Blogging has fallen to the wayside while I have been getting my brain wrapped around how to teach 3 grade levels effectively. My class and I are finally starting to settle in and our morning routine is working great.
In the morning I teach 2nd-4th grade reading, math and English. That means I am teaching 9 subjects before noon! This makes for a busy morning and a demands lot of flexibility from the students and my brain. The students are learning to use their books to answer their questions while they are waiting for me to finish up a lesson with another grade level. They are learning to skip what they don’t know and can’t find, and come back to it later, rather than just sitting at there desk for 30 minutes stuck on one problem. They are learning independence. While this situation might not be ideal, especially for my second graders, it is the most effective way I have found to teach these core subjects before the morning is over.
After we get back from P.E. and lunch we have 2 and half hours of the day left. In that time we have a lot of ground to cover: spelling, science, history, literature, writing, phonics and penmanship. Luckily I teach these subjects to the whole class and do not have to worry about individual grade levels. But even so, I can’t work in all of these subjects every day.
Despite teaching to the whole class and getting to only 3 or 4 of these subjects per day, going 2.5 hours straight was still killing me and my students. After our 9 subject morning, grading papers through P.E. and lunch, I was pushing myself super hard to cram in as much as I could in the last part of the day. I noticed I was losing focus and so were my students. I was at a loss of what to do until parent-teacher conferences rolled around.
I love conference time. I know that may sound weird, but I love getting to know the parents. I spend so much time with their sweet kiddos it is nice to get a clearer picture of where they come from. I also get a TON of my new ideas while talking to parents. It seems that talking about problems aloud shifts things in my brain and allows me to think outside the box. This happened so many times during conferences this year, but the biggest thing that became clear was something in the afternoon had to change to get my class through the day.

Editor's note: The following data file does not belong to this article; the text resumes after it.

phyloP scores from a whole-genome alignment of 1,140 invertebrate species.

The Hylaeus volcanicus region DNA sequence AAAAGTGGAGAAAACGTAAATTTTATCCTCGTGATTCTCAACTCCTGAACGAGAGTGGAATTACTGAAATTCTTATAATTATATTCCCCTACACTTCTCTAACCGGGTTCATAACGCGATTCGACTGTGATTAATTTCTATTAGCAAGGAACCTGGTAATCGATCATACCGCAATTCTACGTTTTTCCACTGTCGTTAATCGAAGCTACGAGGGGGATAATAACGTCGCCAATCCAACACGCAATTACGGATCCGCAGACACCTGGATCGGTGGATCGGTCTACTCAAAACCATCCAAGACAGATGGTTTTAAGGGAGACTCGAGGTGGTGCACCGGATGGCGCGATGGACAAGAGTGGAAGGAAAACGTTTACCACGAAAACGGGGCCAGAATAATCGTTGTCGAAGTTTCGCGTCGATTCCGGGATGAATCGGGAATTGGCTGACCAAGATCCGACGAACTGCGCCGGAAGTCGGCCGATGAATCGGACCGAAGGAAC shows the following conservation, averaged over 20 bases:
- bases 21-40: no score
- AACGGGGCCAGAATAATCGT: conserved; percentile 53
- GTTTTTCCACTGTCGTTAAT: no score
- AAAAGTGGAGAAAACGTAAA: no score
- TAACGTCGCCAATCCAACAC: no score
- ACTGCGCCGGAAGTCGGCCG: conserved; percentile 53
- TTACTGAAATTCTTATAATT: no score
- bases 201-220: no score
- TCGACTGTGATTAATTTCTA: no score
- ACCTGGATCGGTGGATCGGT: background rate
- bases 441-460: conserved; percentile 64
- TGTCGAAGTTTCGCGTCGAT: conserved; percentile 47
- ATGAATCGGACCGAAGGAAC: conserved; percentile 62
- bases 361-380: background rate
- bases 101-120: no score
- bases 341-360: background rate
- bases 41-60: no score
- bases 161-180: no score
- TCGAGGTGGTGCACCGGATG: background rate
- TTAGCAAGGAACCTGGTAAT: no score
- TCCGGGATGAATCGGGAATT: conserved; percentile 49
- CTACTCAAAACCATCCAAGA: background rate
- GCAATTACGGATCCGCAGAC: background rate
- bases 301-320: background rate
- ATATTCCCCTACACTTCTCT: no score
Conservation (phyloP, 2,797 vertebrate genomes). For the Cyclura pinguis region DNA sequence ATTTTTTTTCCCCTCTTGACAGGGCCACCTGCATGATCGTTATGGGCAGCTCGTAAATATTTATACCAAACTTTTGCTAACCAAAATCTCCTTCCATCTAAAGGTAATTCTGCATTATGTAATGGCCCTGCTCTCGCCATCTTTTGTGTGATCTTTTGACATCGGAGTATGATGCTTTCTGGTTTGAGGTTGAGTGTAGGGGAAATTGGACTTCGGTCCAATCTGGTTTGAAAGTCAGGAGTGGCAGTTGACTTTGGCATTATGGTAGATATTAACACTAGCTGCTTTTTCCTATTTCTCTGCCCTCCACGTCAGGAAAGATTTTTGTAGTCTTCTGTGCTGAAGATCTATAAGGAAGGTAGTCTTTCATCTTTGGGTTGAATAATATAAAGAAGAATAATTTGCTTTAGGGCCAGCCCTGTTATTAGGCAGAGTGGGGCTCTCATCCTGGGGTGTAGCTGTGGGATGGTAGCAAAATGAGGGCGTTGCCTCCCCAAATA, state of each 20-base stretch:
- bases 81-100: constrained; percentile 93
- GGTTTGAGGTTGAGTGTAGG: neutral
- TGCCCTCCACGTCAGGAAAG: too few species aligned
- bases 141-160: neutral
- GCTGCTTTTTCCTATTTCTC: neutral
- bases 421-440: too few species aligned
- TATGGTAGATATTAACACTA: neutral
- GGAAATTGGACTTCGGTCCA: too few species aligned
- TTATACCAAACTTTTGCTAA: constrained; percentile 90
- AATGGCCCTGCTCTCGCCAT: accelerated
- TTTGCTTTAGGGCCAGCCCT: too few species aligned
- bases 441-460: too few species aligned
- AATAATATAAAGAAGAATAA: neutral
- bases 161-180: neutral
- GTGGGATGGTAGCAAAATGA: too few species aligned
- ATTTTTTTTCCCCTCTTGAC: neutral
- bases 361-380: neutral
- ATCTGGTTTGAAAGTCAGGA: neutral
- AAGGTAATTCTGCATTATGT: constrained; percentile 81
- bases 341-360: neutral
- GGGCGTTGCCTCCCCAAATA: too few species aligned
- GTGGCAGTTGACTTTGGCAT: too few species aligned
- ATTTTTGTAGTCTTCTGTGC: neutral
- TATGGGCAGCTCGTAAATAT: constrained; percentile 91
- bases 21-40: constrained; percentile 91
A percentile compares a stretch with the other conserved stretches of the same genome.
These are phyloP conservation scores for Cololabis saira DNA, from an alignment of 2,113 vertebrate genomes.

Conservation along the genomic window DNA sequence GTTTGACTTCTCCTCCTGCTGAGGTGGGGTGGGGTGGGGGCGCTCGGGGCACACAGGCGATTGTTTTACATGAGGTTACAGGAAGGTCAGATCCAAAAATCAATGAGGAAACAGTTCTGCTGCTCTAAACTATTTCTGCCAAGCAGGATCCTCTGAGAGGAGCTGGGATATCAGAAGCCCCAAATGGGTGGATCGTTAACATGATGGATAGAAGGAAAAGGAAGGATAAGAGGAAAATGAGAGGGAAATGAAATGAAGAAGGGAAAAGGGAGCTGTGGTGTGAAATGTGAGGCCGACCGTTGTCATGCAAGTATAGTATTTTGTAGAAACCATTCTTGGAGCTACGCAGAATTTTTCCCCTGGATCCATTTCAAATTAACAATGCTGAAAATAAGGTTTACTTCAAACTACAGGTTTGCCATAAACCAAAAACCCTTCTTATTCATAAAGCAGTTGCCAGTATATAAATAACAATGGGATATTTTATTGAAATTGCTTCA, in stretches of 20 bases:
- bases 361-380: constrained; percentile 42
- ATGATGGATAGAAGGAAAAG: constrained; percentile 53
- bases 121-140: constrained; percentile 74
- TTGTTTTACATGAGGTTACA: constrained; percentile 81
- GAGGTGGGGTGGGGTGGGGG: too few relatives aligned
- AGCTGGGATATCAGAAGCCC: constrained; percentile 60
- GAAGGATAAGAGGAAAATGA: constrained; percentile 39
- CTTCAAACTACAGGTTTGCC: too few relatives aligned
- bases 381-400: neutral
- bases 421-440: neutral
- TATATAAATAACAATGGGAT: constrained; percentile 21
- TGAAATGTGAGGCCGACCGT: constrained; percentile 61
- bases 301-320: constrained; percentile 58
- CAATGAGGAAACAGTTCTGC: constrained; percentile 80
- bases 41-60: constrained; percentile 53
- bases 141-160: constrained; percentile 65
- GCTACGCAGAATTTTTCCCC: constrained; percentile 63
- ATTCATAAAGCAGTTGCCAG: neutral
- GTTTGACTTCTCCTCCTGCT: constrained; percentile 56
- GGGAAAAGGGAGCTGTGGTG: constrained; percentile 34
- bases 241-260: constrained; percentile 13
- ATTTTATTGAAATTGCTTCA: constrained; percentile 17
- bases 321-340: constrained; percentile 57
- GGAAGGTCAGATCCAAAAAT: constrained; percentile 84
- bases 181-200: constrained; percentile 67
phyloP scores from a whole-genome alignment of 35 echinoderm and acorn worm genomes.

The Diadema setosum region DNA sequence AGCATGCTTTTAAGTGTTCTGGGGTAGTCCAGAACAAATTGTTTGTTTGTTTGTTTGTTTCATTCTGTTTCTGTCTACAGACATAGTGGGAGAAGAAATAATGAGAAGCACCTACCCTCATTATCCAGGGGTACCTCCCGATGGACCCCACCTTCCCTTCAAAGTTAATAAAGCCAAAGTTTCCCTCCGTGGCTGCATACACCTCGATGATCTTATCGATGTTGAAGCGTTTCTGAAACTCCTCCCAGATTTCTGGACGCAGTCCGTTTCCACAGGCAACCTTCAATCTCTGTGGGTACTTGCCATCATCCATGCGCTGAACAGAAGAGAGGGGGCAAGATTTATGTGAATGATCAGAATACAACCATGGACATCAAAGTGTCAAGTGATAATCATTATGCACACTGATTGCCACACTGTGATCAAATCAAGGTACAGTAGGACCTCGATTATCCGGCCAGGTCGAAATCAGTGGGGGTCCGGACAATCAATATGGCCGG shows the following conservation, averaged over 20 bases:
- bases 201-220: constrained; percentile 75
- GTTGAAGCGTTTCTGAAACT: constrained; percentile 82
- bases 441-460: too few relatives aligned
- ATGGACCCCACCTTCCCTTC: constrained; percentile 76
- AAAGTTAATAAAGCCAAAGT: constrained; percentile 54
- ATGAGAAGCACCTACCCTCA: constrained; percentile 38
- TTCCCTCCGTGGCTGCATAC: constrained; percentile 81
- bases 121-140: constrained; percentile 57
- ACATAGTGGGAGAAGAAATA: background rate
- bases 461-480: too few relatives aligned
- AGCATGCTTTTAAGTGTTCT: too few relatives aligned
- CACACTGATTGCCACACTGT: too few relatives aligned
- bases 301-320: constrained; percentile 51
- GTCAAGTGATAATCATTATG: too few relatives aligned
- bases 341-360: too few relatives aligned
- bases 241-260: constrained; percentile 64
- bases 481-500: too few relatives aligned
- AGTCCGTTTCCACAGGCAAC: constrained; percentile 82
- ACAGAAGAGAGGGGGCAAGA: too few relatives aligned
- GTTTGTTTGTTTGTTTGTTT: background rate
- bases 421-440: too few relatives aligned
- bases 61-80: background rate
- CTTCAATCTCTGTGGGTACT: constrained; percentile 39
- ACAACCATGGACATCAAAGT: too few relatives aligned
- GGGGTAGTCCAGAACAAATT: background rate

The parents kept asking me about how their student get along with others during play. Every time this came up I wished the P.E. teacher was there to chime in. You see, besides lunch I rarely get to see my kids interact with each other while playing. This didn’t sit well with me because observing how students interact with each other is a big part of understanding them as human beings. And then it clicked, the answer to all my problems was recess! I needed something to break up the afternoon and something to allow me to watch social interactions and recess fits that bill.
At first my brain fought back on this idea big time. I didn’t want to lose 15-20 minutes of precious class time. Our school day is already shorter than most, giving up more time seemed like a terrible idea. Instead of having recess, I could be reading chapters of classic literature aloud, or discussing the founding of our nation, or teaching how to write a correctly formed letter which all seem like very worthy endeavors. But my students and I needed some time for our brains to relax and transition from one subject to the next. I also needed time to observe their social skills. So despite the scholar in my crying, out I added a 15 minute recess halfway through my afternoon.
This has been the best decision I have made all year. Not only do I get a little extra time to grade (or play games with kids) I can watch the students interact and get to know them even better. I get to watch them be kids. In return, they give me their full attention after recess. Instead of feeling like we are in a time crunch I feel like we have gained time because I do not have to correct as many behaviors or repeat myself as often.
I used to cringe when kids said recess was their favorite subject, and I probably still will in the future, but for now, recess is my favorite subject because it gave me my class back.
When have you made a simple adjustment that at first seemed to be counterproductive to your goals, but turned out to be the thing you needed most? What is helping you get through the fall? Let me know in the comments!
Until next time,
I love you more than recess games and refreshing our brains,